In a personal blog, I published a piece Living In a Hypothesis. In it I examine the Fed’s policies in relation to unemployment (in response to Bernanke’s recent speech). Assuming there is a positive correlation between jobs and economic activity, I believe I showed that ZIRP is now an ineffective tool and that QE has failed to affect unemployment and by inference, the economy. In so doing, I didn’t refer to excess reserves residing at the Fed, money that the Fed has not been able to push out into the economy. So the first two tools are no longer available to stimulate the economy.

What no one, including yourself has indicated recognition of is that the Fed cannot, as a responsible economic policy, throw money from helicopters and cannot mail money to citizens. The reason is simple: their balance sheet. All expansionary activity to date has been monetization backed by the acquisition of high quality assets (Maiden Lane I, II and II represent qualified exceptions). The point is for every penny placed in the monetary base as a liability, there is a corresponding asset that the Fed has acquired. This gives them the tool in theory, to reduce the money supply to cool the economy and inflation should it exceed comfortable bounds. I say in theory because of late I have begun to consider the possibility the Fed can never unwind its balance sheet without destroying the economy, and possibly not at all.

The helicopter analogy – or the mailing of cheques – introduces a balance sheet liability into the economy in the form of Federal Reserve notes but gains no offsetting asset. There would be two results. The first is that their capital position would go negative. They would literally have thrown away money, never to be recovered.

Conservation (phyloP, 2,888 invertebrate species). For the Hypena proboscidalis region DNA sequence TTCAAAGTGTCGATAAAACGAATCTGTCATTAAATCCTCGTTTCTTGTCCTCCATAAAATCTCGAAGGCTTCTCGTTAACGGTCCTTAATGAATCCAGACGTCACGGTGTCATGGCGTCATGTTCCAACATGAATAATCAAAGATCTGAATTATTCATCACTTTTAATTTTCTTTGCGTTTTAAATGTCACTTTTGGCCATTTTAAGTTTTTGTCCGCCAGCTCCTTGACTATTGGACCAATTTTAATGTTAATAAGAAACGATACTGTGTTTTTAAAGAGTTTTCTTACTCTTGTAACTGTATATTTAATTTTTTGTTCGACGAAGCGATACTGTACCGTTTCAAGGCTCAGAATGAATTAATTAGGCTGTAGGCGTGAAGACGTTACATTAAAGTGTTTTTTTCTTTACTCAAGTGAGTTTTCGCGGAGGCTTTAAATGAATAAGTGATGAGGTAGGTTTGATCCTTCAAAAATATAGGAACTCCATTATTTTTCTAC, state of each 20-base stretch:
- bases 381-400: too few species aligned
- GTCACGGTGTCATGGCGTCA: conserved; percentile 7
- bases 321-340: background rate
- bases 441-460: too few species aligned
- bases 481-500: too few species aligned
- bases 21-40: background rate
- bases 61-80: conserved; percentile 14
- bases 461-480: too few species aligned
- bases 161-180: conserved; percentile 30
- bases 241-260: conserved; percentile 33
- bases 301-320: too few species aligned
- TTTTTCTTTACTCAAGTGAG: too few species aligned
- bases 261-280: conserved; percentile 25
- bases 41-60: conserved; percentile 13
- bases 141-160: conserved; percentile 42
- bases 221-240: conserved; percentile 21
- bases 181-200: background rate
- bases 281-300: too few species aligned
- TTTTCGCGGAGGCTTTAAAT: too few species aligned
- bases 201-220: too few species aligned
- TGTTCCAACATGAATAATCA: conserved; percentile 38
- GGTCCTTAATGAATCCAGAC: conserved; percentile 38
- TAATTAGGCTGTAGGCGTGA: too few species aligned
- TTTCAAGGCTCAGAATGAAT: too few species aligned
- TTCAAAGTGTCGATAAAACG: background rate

The second and larger has two parts. The first would be large scale inflation since this would be new currency inserted into the economy directly into the hands of consumers and savers. The other aspect is the Fed, having produced inflation without acquiring assets, would have no means of shrinking the money supply to cool the inflation they created. They would be literally throwing money away.

I think it was a frivolous example that Friedman and Bernanke used. Water can go from the vapour phase to ice without a liquid transition: sublimation. I wonder if money can undergo a similar process from deflation to hyperinflation, bypassing a normal inflationary state?

Best Regards

And here is his gracious response:

Thanks for reaching out to me following the interview. It’s wonderful to hear firsthand from listeners who care enough to enter the dialogue.

I agree with everything you say, but would draw attention to your own words, highlighted below [actually above now], “as a responsible economic policy.” I would never recommend helicopter drops or $1mm checks to all citizens; either is worse than an irresponsible policy, it’s a catastrophic policy. I was merely demonstrating that deflation can be averted and inflation created by the Fed, very easily. Central bankers have done this again and again throughout history.

Anyone who knows me knows that I think the Fed is already on a reckless path of monetizing debt and debasing the currency. I share your concern, also highlighted below, that, “I say in theory because of late I have begun to consider the possibility the Fed can never unwind its balance sheet without destroying the economy, and possibly not at all.” I’m deeply troubled by the path we’re on.

Thanks for reaching out to me. All the best!

Robert D. Arnott

Chairman, Research Affiliates, LLC